Over 30 rapes have been reported in Fullerton since January 2021 according to police records. The most recent FBI records for our city show 80 reported rapes in 2019, 58 in 2020, and 30 in 2021 as of August. Nearly 80 percent of rapes and sexual assaults go unreported, according to a Justice Department analysis of violent crime in 2016.
“Victims are often too ashamed to come forward. Sexual assault is a very humiliating and dehumanizing act against someone,” psychotherapist and author Beverly Engel said. “The person really feels invaded and defiled, and there is a lot of shame attached to that. Victims of sexual assault almost always blame themselves, and we can understand why, because in our culture, we tend to blame victims in general. We say things like, ‘She shouldn’t have been wearing that kind of outfit, she shouldn’t have drunk so much, why did she go to that party?’ We find some reason to blame the victim.”
According to the United States Justice Department, approximately 2% of all rape complaints are false. To put it another way, if you believe a victim, you will be wrong 2 times out of 100. On the other hand, if you believe the accused rapist, you will be wrong 98 times out of 100.
Laws against sexual assault are insufficient and inconsistent leaving many victims convinced that informing law enforcement will not help them, and in some cases could make things worse instead of better, according to Equality Now, an international human rights organization.
For every 100 rapes and sexual assaults reported to police, 18 led to an arrest, according to a study conducted by professors in the School of Criminology and Justice Studies at University of Massachusetts. The researchers found that police and prosecutors declined to make arrests or move forward with cases based on their judgments about the victim’s credibility. Factors such as mental health, use of alcohol or drugs and other so-called “risky” behaviors cause prosecutors to assume that juries will be unlikely to convict thus making the case unwinnable.
Sexual assault is not rare. One in five women and one in 71 men are raped every year, according to the National Sexual Violence Resource Center (NSVRC), which researches sexual assault and provides resources for victims. Across the nation 734,630 people reported being raped (including threatened, attempted, or completed rape) in 2018.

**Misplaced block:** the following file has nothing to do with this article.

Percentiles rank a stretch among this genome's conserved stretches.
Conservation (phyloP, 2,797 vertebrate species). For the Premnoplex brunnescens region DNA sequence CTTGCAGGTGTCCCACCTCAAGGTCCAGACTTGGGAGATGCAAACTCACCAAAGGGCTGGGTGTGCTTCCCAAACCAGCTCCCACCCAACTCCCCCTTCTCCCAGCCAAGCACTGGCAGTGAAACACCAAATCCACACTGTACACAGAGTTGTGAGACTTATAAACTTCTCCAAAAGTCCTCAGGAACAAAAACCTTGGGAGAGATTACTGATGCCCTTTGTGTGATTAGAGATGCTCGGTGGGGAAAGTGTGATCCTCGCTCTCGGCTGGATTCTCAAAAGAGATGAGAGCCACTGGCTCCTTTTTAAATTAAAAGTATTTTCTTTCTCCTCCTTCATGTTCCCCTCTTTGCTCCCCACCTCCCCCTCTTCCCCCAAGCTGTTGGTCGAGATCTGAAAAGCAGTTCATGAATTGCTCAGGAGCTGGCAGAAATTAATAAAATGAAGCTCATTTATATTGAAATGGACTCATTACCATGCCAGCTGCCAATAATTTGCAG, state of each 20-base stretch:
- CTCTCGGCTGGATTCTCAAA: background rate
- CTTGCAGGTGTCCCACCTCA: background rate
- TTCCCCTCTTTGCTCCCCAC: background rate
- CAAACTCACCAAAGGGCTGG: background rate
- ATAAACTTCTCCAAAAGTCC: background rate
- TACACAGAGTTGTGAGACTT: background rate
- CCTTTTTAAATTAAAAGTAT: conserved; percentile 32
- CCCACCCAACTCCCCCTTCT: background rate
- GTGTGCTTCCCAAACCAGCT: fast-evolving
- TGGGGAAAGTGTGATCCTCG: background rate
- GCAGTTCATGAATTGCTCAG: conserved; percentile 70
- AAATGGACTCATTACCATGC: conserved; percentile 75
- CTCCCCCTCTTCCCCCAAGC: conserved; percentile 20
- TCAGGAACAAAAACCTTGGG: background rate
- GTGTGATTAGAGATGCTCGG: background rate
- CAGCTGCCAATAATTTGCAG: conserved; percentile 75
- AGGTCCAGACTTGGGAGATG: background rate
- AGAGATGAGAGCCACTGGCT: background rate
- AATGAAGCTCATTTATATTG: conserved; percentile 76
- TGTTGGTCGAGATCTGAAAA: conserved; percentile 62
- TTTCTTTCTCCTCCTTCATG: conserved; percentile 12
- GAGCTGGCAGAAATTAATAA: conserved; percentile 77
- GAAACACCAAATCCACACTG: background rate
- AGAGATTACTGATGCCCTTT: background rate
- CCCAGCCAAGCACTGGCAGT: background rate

Rapists are criminals and predators who seek out vulnerable targets. In a recent report by CNN, a well-known surgeon from Newport Beach and his girlfriend were charged with drugging and sexually assaulting two women and Southern California authorities said they believe there could be many more victims as the couple video-taped over 1000 unconscious women being raped. The couple have pleaded not guilty in the on-going court trial claiming the acts were consensual.
The social awareness that men and women have been, and continue to be, sexually assaulted has led to many new laws, legal clarifications, and even Congressional bills. It has let people who are survivors know that they are not alone and emboldened a generation of survivors to speak out against perpetrators.
Movements such as #MeToo, #MeTooK-12, #ChurchToo, and others have spread to over 85 countries. The magnitude of the number of sexual assault crimes may be reflected in the speed that the MeToo movement has been shared over social media. For instance, on Facebook the hashtag MeToo was used by more than 4.7 million people in 12 million posts during the first 24 hours of when it was first posted.
If you are sexually assaulted or raped, it is not your fault. Go to The Safe Place at Anaheim Regional Medical Center, Orange County’s only sexual-assault examination unit: 1111 W. La Palma Ave, Anaheim, CA and file a report with police as soon as possible. Your actions may save someone else from suffering the same fate.
For more information and help: Call the Orange County 24-hour Sexual Assault/Rape Crisis Hotline (714) 957-2737 for confidential support from trained sexual assault counselors who can help you with resources.